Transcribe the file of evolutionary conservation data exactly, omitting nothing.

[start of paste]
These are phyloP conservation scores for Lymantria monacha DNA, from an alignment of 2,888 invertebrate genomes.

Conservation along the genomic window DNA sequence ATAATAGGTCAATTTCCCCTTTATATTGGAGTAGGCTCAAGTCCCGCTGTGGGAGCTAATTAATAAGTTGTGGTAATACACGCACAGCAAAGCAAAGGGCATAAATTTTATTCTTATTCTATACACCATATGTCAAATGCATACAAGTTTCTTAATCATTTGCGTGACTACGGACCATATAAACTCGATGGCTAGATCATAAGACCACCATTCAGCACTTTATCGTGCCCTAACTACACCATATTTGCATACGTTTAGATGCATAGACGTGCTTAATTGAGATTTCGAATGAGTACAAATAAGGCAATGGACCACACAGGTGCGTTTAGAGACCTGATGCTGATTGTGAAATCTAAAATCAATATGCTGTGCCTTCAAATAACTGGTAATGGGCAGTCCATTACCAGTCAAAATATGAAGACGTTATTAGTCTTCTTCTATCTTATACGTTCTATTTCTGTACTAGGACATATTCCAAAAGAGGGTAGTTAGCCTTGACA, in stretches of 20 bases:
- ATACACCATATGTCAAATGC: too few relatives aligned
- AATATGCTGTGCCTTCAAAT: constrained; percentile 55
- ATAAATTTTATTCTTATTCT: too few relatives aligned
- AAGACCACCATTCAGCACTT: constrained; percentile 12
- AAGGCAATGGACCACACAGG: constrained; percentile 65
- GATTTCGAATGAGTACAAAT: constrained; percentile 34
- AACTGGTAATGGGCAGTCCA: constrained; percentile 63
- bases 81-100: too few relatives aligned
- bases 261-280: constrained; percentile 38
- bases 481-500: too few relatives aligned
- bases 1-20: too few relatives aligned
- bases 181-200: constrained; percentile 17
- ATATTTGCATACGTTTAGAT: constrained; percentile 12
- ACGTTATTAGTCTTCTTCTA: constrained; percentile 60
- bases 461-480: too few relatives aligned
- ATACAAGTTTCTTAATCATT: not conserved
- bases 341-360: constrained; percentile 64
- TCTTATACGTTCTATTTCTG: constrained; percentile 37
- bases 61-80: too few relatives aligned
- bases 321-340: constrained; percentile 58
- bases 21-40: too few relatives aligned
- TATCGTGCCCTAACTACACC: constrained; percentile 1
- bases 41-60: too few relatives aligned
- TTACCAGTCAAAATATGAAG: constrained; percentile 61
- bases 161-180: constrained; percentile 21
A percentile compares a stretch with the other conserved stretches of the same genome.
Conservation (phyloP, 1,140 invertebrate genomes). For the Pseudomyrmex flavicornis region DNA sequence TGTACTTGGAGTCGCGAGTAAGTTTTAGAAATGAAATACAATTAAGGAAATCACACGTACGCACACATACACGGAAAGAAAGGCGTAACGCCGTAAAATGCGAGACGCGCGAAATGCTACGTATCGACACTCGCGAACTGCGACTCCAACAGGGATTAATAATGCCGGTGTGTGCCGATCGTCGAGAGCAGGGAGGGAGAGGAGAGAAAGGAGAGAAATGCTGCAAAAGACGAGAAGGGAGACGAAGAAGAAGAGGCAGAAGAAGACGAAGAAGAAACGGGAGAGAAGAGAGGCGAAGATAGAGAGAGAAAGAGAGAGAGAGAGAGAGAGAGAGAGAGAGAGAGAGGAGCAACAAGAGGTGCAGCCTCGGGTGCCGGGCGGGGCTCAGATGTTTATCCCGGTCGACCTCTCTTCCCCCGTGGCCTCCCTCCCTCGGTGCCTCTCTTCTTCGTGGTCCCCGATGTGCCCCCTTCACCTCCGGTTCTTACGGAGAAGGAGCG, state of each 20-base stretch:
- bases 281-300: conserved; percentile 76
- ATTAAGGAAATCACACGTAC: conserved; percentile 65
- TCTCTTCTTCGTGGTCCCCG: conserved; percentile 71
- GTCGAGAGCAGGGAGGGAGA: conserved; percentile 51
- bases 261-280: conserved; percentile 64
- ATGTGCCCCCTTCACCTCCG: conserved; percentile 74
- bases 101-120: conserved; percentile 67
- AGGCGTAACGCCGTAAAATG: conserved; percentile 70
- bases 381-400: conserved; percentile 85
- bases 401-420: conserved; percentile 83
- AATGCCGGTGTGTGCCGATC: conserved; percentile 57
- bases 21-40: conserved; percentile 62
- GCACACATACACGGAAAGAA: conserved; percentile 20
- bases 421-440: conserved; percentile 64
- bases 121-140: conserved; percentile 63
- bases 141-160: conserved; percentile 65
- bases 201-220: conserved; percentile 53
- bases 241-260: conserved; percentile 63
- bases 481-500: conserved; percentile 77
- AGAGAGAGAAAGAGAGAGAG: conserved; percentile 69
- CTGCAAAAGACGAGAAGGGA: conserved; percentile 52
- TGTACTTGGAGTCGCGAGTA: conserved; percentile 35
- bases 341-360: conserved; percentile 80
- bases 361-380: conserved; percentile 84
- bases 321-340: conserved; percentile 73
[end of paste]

These are phyloP conservation scores for Lymantria monacha DNA, from an alignment of 2,888 invertebrate genomes.

Conservation along the genomic window DNA sequence ATAATAGGTCAATTTCCCCTTTATATTGGAGTAGGCTCAAGTCCCGCTGTGGGAGCTAATTAATAAGTTGTGGTAATACACGCACAGCAAAGCAAAGGGCATAAATTTTATTCTTATTCTATACACCATATGTCAAATGCATACAAGTTTCTTAATCATTTGCGTGACTACGGACCATATAAACTCGATGGCTAGATCATAAGACCACCATTCAGCACTTTATCGTGCCCTAACTACACCATATTTGCATACGTTTAGATGCATAGACGTGCTTAATTGAGATTTCGAATGAGTACAAATAAGGCAATGGACCACACAGGTGCGTTTAGAGACCTGATGCTGATTGTGAAATCTAAAATCAATATGCTGTGCCTTCAAATAACTGGTAATGGGCAGTCCATTACCAGTCAAAATATGAAGACGTTATTAGTCTTCTTCTATCTTATACGTTCTATTTCTGTACTAGGACATATTCCAAAAGAGGGTAGTTAGCCTTGACA, in stretches of 20 bases:
- ATACACCATATGTCAAATGC: too few relatives aligned
- AATATGCTGTGCCTTCAAAT: constrained; percentile 55
- ATAAATTTTATTCTTATTCT: too few relatives aligned
- AAGACCACCATTCAGCACTT: constrained; percentile 12
- AAGGCAATGGACCACACAGG: constrained; percentile 65
- GATTTCGAATGAGTACAAAT: constrained; percentile 34
- AACTGGTAATGGGCAGTCCA: constrained; percentile 63
- bases 81-100: too few relatives aligned
- bases 261-280: constrained; percentile 38
- bases 481-500: too few relatives aligned
- bases 1-20: too few relatives aligned
- bases 181-200: constrained; percentile 17
- ATATTTGCATACGTTTAGAT: constrained; percentile 12
- ACGTTATTAGTCTTCTTCTA: constrained; percentile 60
- bases 461-480: too few relatives aligned
- ATACAAGTTTCTTAATCATT: not conserved
- bases 341-360: constrained; percentile 64
- TCTTATACGTTCTATTTCTG: constrained; percentile 37
- bases 61-80: too few relatives aligned
- bases 321-340: constrained; percentile 58
- bases 21-40: too few relatives aligned
- TATCGTGCCCTAACTACACC: constrained; percentile 1
- bases 41-60: too few relatives aligned
- TTACCAGTCAAAATATGAAG: constrained; percentile 61
- bases 161-180: constrained; percentile 21
A percentile compares a stretch with the other conserved stretches of the same genome.
Conservation (phyloP, 1,140 invertebrate genomes). For the Pseudomyrmex flavicornis region DNA sequence TGTACTTGGAGTCGCGAGTAAGTTTTAGAAATGAAATACAATTAAGGAAATCACACGTACGCACACATACACGGAAAGAAAGGCGTAACGCCGTAAAATGCGAGACGCGCGAAATGCTACGTATCGACACTCGCGAACTGCGACTCCAACAGGGATTAATAATGCCGGTGTGTGCCGATCGTCGAGAGCAGGGAGGGAGAGGAGAGAAAGGAGAGAAATGCTGCAAAAGACGAGAAGGGAGACGAAGAAGAAGAGGCAGAAGAAGACGAAGAAGAAACGGGAGAGAAGAGAGGCGAAGATAGAGAGAGAAAGAGAGAGAGAGAGAGAGAGAGAGAGAGAGAGAGAGGAGCAACAAGAGGTGCAGCCTCGGGTGCCGGGCGGGGCTCAGATGTTTATCCCGGTCGACCTCTCTTCCCCCGTGGCCTCCCTCCCTCGGTGCCTCTCTTCTTCGTGGTCCCCGATGTGCCCCCTTCACCTCCGGTTCTTACGGAGAAGGAGCG, state of each 20-base stretch:
- bases 281-300: conserved; percentile 76
- ATTAAGGAAATCACACGTAC: conserved; percentile 65
- TCTCTTCTTCGTGGTCCCCG: conserved; percentile 71
- GTCGAGAGCAGGGAGGGAGA: conserved; percentile 51
- bases 261-280: conserved; percentile 64
- ATGTGCCCCCTTCACCTCCG: conserved; percentile 74
- bases 101-120: conserved; percentile 67
- AGGCGTAACGCCGTAAAATG: conserved; percentile 70
- bases 381-400: conserved; percentile 85
- bases 401-420: conserved; percentile 83
- AATGCCGGTGTGTGCCGATC: conserved; percentile 57
- bases 21-40: conserved; percentile 62
- GCACACATACACGGAAAGAA: conserved; percentile 20
- bases 421-440: conserved; percentile 64
- bases 121-140: conserved; percentile 63
- bases 141-160: conserved; percentile 65
- bases 201-220: conserved; percentile 53
- bases 241-260: conserved; percentile 63
- bases 481-500: conserved; percentile 77
- AGAGAGAGAAAGAGAGAGAG: conserved; percentile 69
- CTGCAAAAGACGAGAAGGGA: conserved; percentile 52
- TGTACTTGGAGTCGCGAGTA: conserved; percentile 35
- bases 341-360: conserved; percentile 80
- bases 361-380: conserved; percentile 84
- bases 321-340: conserved; percentile 73